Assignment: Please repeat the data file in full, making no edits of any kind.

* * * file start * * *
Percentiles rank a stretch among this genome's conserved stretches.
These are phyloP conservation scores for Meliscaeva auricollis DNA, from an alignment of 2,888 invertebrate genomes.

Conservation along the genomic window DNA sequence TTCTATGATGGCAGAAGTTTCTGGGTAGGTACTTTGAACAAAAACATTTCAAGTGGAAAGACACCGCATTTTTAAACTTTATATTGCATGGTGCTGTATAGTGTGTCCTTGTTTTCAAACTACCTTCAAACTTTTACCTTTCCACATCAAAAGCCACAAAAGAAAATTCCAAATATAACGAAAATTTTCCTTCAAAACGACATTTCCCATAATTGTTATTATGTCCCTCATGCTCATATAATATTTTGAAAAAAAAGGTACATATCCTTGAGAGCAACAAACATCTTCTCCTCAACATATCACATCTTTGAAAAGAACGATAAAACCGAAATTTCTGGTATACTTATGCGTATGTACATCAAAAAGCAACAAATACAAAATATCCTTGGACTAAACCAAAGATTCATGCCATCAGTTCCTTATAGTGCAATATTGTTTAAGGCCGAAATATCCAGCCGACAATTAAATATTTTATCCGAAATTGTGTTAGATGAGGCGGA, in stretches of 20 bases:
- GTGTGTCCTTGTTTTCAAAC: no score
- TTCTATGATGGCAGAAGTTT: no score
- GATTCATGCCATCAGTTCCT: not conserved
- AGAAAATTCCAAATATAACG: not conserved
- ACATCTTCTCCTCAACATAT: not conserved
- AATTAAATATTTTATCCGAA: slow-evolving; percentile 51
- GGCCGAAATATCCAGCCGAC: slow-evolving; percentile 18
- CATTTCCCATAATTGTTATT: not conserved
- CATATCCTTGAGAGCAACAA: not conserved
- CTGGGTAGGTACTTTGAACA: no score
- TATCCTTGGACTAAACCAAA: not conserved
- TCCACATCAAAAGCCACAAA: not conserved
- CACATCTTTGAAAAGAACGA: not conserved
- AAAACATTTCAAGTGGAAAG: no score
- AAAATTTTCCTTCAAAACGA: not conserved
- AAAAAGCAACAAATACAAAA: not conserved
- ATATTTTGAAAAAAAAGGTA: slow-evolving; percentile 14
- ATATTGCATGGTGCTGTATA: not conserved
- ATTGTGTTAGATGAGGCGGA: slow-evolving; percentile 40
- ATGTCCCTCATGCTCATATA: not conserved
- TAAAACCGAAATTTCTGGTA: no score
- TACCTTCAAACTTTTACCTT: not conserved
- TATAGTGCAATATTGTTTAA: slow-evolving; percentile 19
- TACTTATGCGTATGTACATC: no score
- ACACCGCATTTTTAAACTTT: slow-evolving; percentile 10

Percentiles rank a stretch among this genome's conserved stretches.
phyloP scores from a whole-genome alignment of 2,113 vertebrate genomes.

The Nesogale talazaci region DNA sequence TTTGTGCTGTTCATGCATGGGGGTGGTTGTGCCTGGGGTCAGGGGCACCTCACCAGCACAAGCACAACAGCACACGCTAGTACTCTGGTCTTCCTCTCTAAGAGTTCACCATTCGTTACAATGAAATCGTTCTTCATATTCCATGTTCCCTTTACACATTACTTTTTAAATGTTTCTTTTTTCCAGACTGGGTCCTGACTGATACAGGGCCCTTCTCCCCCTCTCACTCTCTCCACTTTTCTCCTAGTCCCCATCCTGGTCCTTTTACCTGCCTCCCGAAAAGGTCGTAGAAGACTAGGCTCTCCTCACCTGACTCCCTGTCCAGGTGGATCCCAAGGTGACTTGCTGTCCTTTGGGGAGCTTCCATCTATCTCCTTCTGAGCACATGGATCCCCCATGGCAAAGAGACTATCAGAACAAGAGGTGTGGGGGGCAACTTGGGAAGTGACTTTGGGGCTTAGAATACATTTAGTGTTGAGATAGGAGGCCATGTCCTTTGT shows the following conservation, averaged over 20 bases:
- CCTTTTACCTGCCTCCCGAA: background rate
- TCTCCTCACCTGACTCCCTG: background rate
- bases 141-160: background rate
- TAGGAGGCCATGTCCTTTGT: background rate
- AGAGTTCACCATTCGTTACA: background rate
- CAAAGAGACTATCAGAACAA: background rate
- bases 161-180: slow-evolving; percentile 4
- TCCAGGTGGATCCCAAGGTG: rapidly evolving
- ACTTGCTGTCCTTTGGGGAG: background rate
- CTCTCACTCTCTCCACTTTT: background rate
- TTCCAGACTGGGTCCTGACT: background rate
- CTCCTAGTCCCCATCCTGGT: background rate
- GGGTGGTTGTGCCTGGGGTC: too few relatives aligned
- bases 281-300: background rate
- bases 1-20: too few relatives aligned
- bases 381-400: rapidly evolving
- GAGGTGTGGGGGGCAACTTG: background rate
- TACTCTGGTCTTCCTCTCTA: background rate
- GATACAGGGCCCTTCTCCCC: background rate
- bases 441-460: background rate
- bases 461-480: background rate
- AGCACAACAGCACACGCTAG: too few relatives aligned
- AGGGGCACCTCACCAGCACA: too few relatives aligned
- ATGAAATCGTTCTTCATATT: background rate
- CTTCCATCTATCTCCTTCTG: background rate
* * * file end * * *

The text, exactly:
Percentiles rank a stretch among this genome's conserved stretches.
These are phyloP conservation scores for Meliscaeva auricollis DNA, from an alignment of 2,888 invertebrate genomes.

Conservation along the genomic window DNA sequence TTCTATGATGGCAGAAGTTTCTGGGTAGGTACTTTGAACAAAAACATTTCAAGTGGAAAGACACCGCATTTTTAAACTTTATATTGCATGGTGCTGTATAGTGTGTCCTTGTTTTCAAACTACCTTCAAACTTTTACCTTTCCACATCAAAAGCCACAAAAGAAAATTCCAAATATAACGAAAATTTTCCTTCAAAACGACATTTCCCATAATTGTTATTATGTCCCTCATGCTCATATAATATTTTGAAAAAAAAGGTACATATCCTTGAGAGCAACAAACATCTTCTCCTCAACATATCACATCTTTGAAAAGAACGATAAAACCGAAATTTCTGGTATACTTATGCGTATGTACATCAAAAAGCAACAAATACAAAATATCCTTGGACTAAACCAAAGATTCATGCCATCAGTTCCTTATAGTGCAATATTGTTTAAGGCCGAAATATCCAGCCGACAATTAAATATTTTATCCGAAATTGTGTTAGATGAGGCGGA, in stretches of 20 bases:
- GTGTGTCCTTGTTTTCAAAC: no score
- TTCTATGATGGCAGAAGTTT: no score
- GATTCATGCCATCAGTTCCT: not conserved
- AGAAAATTCCAAATATAACG: not conserved
- ACATCTTCTCCTCAACATAT: not conserved
- AATTAAATATTTTATCCGAA: slow-evolving; percentile 51
- GGCCGAAATATCCAGCCGAC: slow-evolving; percentile 18
- CATTTCCCATAATTGTTATT: not conserved
- CATATCCTTGAGAGCAACAA: not conserved
- CTGGGTAGGTACTTTGAACA: no score
- TATCCTTGGACTAAACCAAA: not conserved
- TCCACATCAAAAGCCACAAA: not conserved
- CACATCTTTGAAAAGAACGA: not conserved
- AAAACATTTCAAGTGGAAAG: no score
- AAAATTTTCCTTCAAAACGA: not conserved
- AAAAAGCAACAAATACAAAA: not conserved
- ATATTTTGAAAAAAAAGGTA: slow-evolving; percentile 14
- ATATTGCATGGTGCTGTATA: not conserved
- ATTGTGTTAGATGAGGCGGA: slow-evolving; percentile 40
- ATGTCCCTCATGCTCATATA: not conserved
- TAAAACCGAAATTTCTGGTA: no score
- TACCTTCAAACTTTTACCTT: not conserved
- TATAGTGCAATATTGTTTAA: slow-evolving; percentile 19
- TACTTATGCGTATGTACATC: no score
- ACACCGCATTTTTAAACTTT: slow-evolving; percentile 10

Percentiles rank a stretch among this genome's conserved stretches.
phyloP scores from a whole-genome alignment of 2,113 vertebrate genomes.

The Nesogale talazaci region DNA sequence TTTGTGCTGTTCATGCATGGGGGTGGTTGTGCCTGGGGTCAGGGGCACCTCACCAGCACAAGCACAACAGCACACGCTAGTACTCTGGTCTTCCTCTCTAAGAGTTCACCATTCGTTACAATGAAATCGTTCTTCATATTCCATGTTCCCTTTACACATTACTTTTTAAATGTTTCTTTTTTCCAGACTGGGTCCTGACTGATACAGGGCCCTTCTCCCCCTCTCACTCTCTCCACTTTTCTCCTAGTCCCCATCCTGGTCCTTTTACCTGCCTCCCGAAAAGGTCGTAGAAGACTAGGCTCTCCTCACCTGACTCCCTGTCCAGGTGGATCCCAAGGTGACTTGCTGTCCTTTGGGGAGCTTCCATCTATCTCCTTCTGAGCACATGGATCCCCCATGGCAAAGAGACTATCAGAACAAGAGGTGTGGGGGGCAACTTGGGAAGTGACTTTGGGGCTTAGAATACATTTAGTGTTGAGATAGGAGGCCATGTCCTTTGT shows the following conservation, averaged over 20 bases:
- CCTTTTACCTGCCTCCCGAA: background rate
- TCTCCTCACCTGACTCCCTG: background rate
- bases 141-160: background rate
- TAGGAGGCCATGTCCTTTGT: background rate
- AGAGTTCACCATTCGTTACA: background rate
- CAAAGAGACTATCAGAACAA: background rate
- bases 161-180: slow-evolving; percentile 4
- TCCAGGTGGATCCCAAGGTG: rapidly evolving
- ACTTGCTGTCCTTTGGGGAG: background rate
- CTCTCACTCTCTCCACTTTT: background rate
- TTCCAGACTGGGTCCTGACT: background rate
- CTCCTAGTCCCCATCCTGGT: background rate
- GGGTGGTTGTGCCTGGGGTC: too few relatives aligned
- bases 281-300: background rate
- bases 1-20: too few relatives aligned
- bases 381-400: rapidly evolving
- GAGGTGTGGGGGGCAACTTG: background rate
- TACTCTGGTCTTCCTCTCTA: background rate
- GATACAGGGCCCTTCTCCCC: background rate
- bases 441-460: background rate
- bases 461-480: background rate
- AGCACAACAGCACACGCTAG: too few relatives aligned
- AGGGGCACCTCACCAGCACA: too few relatives aligned
- ATGAAATCGTTCTTCATATT: background rate
- CTTCCATCTATCTCCTTCTG: background rate